Enjoy learning Statistics Online! Please be sure to share and subscribe to our YouTube channel. Course Documents

Chapter 1 - Intro

Chapter 2 - Methods for Describing Sets of Data

Chapter 3 - Probability

Chapter 4 - Discrete Random Variables

Chapter 5 - Normal Random Variables

Chapter 6 - Sampling Distributions

Chapter 7 - Confidence Intervals

Chapter 8 - Tests of Hypothesis: One Sample

Chapter 9 - Confidence Intervals and Hypothesis Tests: Two Samples Sample Exam I: Chapters 1 & 2

Sample Exam II: Chapters 3 & 4

Sample Exam III: Chapters 5 & 6

Sample Exam IV: Chapters 7 & 8

This is a general question about sample variance. What is a degree of freedom? The reference page given in my Stat textbook doesn't mention it by name, and could not find it here. Thanks so much!

Posted to STATS 1 on Friday, September 21, 2018   Replies: 1 Professor Mcguckian
09/21/2018
1:00 PM EST

Hi Chris!

"Degrees of freedom" is the number of values (or variables) that can vary or change while still keeping the value of some quantity fixed.

For example, if you had the following four values, 75, 85, 65, and 95, the average would be 80. This is because 75+85+65+95 = 320, so when we divide by 4, we get: 320/4 = 80. Notice that the final average would remain 80 as long as the sum of the four values remained 320.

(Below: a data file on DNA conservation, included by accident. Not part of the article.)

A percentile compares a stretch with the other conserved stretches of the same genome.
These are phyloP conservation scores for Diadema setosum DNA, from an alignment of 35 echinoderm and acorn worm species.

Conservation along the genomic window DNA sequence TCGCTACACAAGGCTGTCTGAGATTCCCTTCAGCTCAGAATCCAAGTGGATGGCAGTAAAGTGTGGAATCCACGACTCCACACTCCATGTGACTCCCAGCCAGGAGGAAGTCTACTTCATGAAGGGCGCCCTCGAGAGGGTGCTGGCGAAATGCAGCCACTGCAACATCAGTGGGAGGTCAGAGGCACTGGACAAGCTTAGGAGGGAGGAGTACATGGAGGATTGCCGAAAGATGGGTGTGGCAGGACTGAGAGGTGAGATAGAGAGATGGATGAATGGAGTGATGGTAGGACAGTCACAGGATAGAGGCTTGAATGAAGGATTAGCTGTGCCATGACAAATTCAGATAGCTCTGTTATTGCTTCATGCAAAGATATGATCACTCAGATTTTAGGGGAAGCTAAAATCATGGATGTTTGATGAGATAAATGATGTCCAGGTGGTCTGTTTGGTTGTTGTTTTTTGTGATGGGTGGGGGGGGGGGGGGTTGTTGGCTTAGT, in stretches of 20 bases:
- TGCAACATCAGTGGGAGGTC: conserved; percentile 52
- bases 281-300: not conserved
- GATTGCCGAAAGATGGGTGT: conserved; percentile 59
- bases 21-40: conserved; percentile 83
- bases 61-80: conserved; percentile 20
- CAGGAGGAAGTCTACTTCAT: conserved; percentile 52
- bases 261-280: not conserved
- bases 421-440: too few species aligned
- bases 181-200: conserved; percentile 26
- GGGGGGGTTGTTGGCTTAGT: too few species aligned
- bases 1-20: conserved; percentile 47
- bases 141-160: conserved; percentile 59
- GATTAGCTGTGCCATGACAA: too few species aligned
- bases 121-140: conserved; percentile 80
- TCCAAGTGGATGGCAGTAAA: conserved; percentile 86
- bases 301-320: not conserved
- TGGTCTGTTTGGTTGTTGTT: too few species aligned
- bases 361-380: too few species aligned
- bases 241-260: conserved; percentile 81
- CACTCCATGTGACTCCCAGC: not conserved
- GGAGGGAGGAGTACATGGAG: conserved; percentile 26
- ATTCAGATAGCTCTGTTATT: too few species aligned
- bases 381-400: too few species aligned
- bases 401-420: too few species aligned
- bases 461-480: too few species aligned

How many of these four values could you randomly change yet still guarantee a sum of 320? The answer is three of the four can change randomly because no matter what three initial values you select (say for example you randomly chose -10, 0, and 5), you can always arrive at a sum of 320 as long as you choose the right 4th value (in this case, -10 + 0 + 5 = -5, so I am forced to choose 325 as my last value to get a sum of 320). Notice, there was no freedom of choice on the 4th value. I had to make it 325, or my sum would not be 320. Thus, I can say that the degrees of freedom here is 3 because three values can change randomly while ensuring a sum of 320 (which gives an average of 80).

Hopefully, that helps. Let me know if you have a follow up question,

Professor McGuckian